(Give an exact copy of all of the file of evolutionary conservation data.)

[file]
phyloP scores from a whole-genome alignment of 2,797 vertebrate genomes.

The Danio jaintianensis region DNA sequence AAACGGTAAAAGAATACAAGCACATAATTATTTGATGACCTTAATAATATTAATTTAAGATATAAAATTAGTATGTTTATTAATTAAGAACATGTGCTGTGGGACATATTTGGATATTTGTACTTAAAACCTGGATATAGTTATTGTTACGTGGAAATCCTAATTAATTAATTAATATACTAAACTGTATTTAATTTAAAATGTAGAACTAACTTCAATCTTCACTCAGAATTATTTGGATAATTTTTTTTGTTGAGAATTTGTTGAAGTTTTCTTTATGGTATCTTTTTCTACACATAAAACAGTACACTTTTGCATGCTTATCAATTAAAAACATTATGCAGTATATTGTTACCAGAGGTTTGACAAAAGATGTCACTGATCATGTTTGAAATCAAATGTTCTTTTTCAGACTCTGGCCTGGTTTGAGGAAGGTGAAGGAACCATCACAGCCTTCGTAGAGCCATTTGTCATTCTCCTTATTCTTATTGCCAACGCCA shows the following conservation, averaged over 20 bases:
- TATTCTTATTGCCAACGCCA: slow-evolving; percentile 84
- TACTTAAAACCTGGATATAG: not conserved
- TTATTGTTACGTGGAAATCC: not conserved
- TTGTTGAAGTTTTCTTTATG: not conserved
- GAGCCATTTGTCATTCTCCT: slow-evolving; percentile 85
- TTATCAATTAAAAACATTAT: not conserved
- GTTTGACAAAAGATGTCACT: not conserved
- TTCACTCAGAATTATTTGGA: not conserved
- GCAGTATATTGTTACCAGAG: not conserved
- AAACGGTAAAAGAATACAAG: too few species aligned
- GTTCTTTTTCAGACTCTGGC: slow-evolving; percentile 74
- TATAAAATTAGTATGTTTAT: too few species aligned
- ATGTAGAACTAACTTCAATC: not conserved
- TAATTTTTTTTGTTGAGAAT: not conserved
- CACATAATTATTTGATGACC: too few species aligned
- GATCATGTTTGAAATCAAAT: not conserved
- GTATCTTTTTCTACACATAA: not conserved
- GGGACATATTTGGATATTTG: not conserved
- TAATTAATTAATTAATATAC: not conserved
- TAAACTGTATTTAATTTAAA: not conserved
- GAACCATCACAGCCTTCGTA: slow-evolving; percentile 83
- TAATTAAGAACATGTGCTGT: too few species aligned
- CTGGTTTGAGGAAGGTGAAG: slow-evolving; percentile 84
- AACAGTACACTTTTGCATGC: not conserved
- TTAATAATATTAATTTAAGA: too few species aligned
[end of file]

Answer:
phyloP scores from a whole-genome alignment of 2,797 vertebrate genomes.

The Danio jaintianensis region DNA sequence AAACGGTAAAAGAATACAAGCACATAATTATTTGATGACCTTAATAATATTAATTTAAGATATAAAATTAGTATGTTTATTAATTAAGAACATGTGCTGTGGGACATATTTGGATATTTGTACTTAAAACCTGGATATAGTTATTGTTACGTGGAAATCCTAATTAATTAATTAATATACTAAACTGTATTTAATTTAAAATGTAGAACTAACTTCAATCTTCACTCAGAATTATTTGGATAATTTTTTTTGTTGAGAATTTGTTGAAGTTTTCTTTATGGTATCTTTTTCTACACATAAAACAGTACACTTTTGCATGCTTATCAATTAAAAACATTATGCAGTATATTGTTACCAGAGGTTTGACAAAAGATGTCACTGATCATGTTTGAAATCAAATGTTCTTTTTCAGACTCTGGCCTGGTTTGAGGAAGGTGAAGGAACCATCACAGCCTTCGTAGAGCCATTTGTCATTCTCCTTATTCTTATTGCCAACGCCA shows the following conservation, averaged over 20 bases:
- TATTCTTATTGCCAACGCCA: slow-evolving; percentile 84
- TACTTAAAACCTGGATATAG: not conserved
- TTATTGTTACGTGGAAATCC: not conserved
- TTGTTGAAGTTTTCTTTATG: not conserved
- GAGCCATTTGTCATTCTCCT: slow-evolving; percentile 85
- TTATCAATTAAAAACATTAT: not conserved
- GTTTGACAAAAGATGTCACT: not conserved
- TTCACTCAGAATTATTTGGA: not conserved
- GCAGTATATTGTTACCAGAG: not conserved
- AAACGGTAAAAGAATACAAG: too few species aligned
- GTTCTTTTTCAGACTCTGGC: slow-evolving; percentile 74
- TATAAAATTAGTATGTTTAT: too few species aligned
- ATGTAGAACTAACTTCAATC: not conserved
- TAATTTTTTTTGTTGAGAAT: not conserved
- CACATAATTATTTGATGACC: too few species aligned
- GATCATGTTTGAAATCAAAT: not conserved
- GTATCTTTTTCTACACATAA: not conserved
- GGGACATATTTGGATATTTG: not conserved
- TAATTAATTAATTAATATAC: not conserved
- TAAACTGTATTTAATTTAAA: not conserved
- GAACCATCACAGCCTTCGTA: slow-evolving; percentile 83
- TAATTAAGAACATGTGCTGT: too few species aligned
- CTGGTTTGAGGAAGGTGAAG: slow-evolving; percentile 84
- AACAGTACACTTTTGCATGC: not conserved
- TTAATAATATTAATTTAAGA: too few species aligned